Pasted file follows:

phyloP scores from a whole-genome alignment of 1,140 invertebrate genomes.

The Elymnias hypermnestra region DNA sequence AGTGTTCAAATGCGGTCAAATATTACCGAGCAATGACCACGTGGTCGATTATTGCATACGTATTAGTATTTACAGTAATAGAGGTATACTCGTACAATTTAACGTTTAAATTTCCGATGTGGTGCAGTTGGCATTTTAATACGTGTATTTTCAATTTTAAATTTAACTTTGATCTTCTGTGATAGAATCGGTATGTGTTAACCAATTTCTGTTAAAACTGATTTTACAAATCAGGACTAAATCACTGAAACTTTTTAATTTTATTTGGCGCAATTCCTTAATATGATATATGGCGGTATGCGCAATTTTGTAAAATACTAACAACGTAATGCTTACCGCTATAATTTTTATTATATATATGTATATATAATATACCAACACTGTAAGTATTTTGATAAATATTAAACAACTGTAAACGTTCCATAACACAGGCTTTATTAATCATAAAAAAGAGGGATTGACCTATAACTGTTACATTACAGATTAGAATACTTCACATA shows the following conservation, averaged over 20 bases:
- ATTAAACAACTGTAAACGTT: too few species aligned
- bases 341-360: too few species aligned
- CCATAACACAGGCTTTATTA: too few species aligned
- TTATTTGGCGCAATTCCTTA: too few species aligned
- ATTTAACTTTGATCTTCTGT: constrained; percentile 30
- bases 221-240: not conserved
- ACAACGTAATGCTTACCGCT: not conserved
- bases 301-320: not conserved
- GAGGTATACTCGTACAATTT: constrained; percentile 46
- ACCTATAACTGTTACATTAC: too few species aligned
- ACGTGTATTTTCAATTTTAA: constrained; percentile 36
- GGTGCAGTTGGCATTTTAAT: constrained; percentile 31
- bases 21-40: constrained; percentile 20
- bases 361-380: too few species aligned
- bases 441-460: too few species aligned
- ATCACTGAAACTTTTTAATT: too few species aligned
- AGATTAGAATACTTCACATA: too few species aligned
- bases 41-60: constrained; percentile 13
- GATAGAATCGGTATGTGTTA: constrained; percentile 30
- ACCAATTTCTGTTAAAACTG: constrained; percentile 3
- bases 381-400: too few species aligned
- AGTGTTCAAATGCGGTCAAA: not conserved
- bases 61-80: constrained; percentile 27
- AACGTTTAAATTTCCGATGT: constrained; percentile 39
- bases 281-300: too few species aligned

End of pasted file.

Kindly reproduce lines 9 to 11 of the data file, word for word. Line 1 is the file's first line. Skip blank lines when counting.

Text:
- ACAACGTAATGCTTACCGCT: not conserved
- bases 301-320: not conserved
- GAGGTATACTCGTACAATTT: constrained; percentile 46